The McCourt family gained fame through the books of brothers Frank and Malachy and in the two popular documentaries that profiled them. In A Long Stone’s Throw, the youngest McCourt, Alphie, adds his gifted voice to this literary chorus with a vivid, emotional memoir that starts in his native Limerick. Alone and dispirited after his brothers leave for America, Alphie flees Ireland as soon as he’s able. He spends the remainder of his adolescence in New York, aimless and half drunk. A return to Ireland to study law is a dismal failure. Back in America, things aren’t much better until he reconnects with, and eventually marries, the beautiful Lynn. Still, things are rough: their daughter Allison is born with difficulties, business success alternates with business failures, he continues to drink. Finally, after an epiphany on Route 80, McCourt learns to navigate, clear-eyed, the happy chaos of New York City, and of life itself.
|Publisher:||Sterling & Ross Publishers|
|Product dimensions:||6.26(w) x 9.18(h) x 1.01(d)|
About the Author
Most Helpful Customer Reviews
Who is Alphie McCourt? He is the youngest brother of Frank McCourt, Pulitzer prize winning author of Angela's Ashes and Malachy McCourt, a New York Times bestselling author.
Both older brothers have written memoirs detailing their impoverished upbringing in Limerick, Ireland, their emigration to the United States and the success they both found.
I listened to this in audio format. It was read by the author. It opens with-
"I often don't talk much. There is a rhythm to talk, a definite beat, sometimes my mind wanders and I lose the cadence of the conversation."
During the first disc I found McCourt's manner and rhythm of speaking to be slow and dull with little inflection. However, McCourt's Irish lilt is pleasant and I was soon caught up in his tale. He often breaks into song as well.
He begins telling his story when he is in his twenties and living in New York. The tale heads back to Ireland for childhood memories and then back to the U.S. Much of the childhood was something I had heard before, having read his brothers' memoirs.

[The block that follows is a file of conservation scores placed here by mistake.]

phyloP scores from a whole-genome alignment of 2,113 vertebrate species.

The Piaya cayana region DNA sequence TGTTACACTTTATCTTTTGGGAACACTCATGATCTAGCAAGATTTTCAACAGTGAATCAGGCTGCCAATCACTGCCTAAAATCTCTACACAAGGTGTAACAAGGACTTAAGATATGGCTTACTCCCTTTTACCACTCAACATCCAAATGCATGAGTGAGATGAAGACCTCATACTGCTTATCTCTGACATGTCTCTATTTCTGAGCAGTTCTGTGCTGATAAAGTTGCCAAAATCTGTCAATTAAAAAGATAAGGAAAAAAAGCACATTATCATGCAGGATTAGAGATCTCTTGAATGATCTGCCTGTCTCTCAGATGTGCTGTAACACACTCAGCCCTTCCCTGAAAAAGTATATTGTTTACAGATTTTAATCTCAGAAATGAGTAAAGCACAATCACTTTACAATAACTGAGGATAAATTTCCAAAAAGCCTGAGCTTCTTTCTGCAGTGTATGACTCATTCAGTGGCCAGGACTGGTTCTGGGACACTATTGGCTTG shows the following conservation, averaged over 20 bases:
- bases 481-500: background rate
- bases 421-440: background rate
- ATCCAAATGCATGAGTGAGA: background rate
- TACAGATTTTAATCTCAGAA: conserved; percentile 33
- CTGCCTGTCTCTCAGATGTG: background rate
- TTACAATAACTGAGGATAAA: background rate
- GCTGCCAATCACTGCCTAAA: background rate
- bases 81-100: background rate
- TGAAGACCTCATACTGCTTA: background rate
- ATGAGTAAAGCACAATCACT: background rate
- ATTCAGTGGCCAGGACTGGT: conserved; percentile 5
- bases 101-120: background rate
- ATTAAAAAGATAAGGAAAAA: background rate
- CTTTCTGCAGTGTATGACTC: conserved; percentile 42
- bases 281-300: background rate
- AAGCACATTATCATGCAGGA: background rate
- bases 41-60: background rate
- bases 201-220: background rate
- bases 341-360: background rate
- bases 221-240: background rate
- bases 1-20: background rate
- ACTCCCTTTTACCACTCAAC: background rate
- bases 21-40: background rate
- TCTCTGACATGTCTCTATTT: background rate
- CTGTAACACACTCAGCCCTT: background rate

I found some of the stories to be so detailed that I wondered if McCourt had kept comprehensive journals or diaries or he was embellishing his memories. Although interesting, I found some of the minutiae to be a bit boring at times.
Alphie McCourt struggled with alcohol through much of his adult life. He worked a variety of jobs, eventually finding success in the restaurant and bar business.
I read this book in one evening. From the first sentence I was engaged in the story and wanted to see what was in store for this engaging story-teller. Amidst all the craziness and uncertainty of the past year this is the perfect antidote if you are feeling a bit down about circumstances.Alphie McCourt manages to make you find the humor in life's struggles. He also reminds you that you don't always go from point a to point b in life, but that it's the detours along the way that make life interesting.
Alphie McCourt has taken up the continuation of the McCourt saga where his brothers left off. In A Long Stones Throw, he describes his adventures, some good and some not so good, in coming to a new land, new job and new way of life. He is pretty much on his own once he hits our shores, since the brothers have their own lives to work out. He makes his own way as he was always used to doing back in Limerick as there were few free handouts there. As always with the McCourt boys, the lure of a good time, generous amounts of brew and boistrous camraderie lead him into trouble, this time with the Immigration people.....thus becoming a citizen of Canada, while his brother and friends go merrily on their way waving farewell as they recross the border into the United States. On and on his stories go with such wit, and then again he will describe his childhood and squalid existence in Limerick. When this happens it makes your heart cry out for Alphie and his brothers. All in all, this was a most enjoyable read.....one of those books that you open up and read on until the next thing you realize, you have finished the book and only wish it was at least twice as long. I would highly recommend it.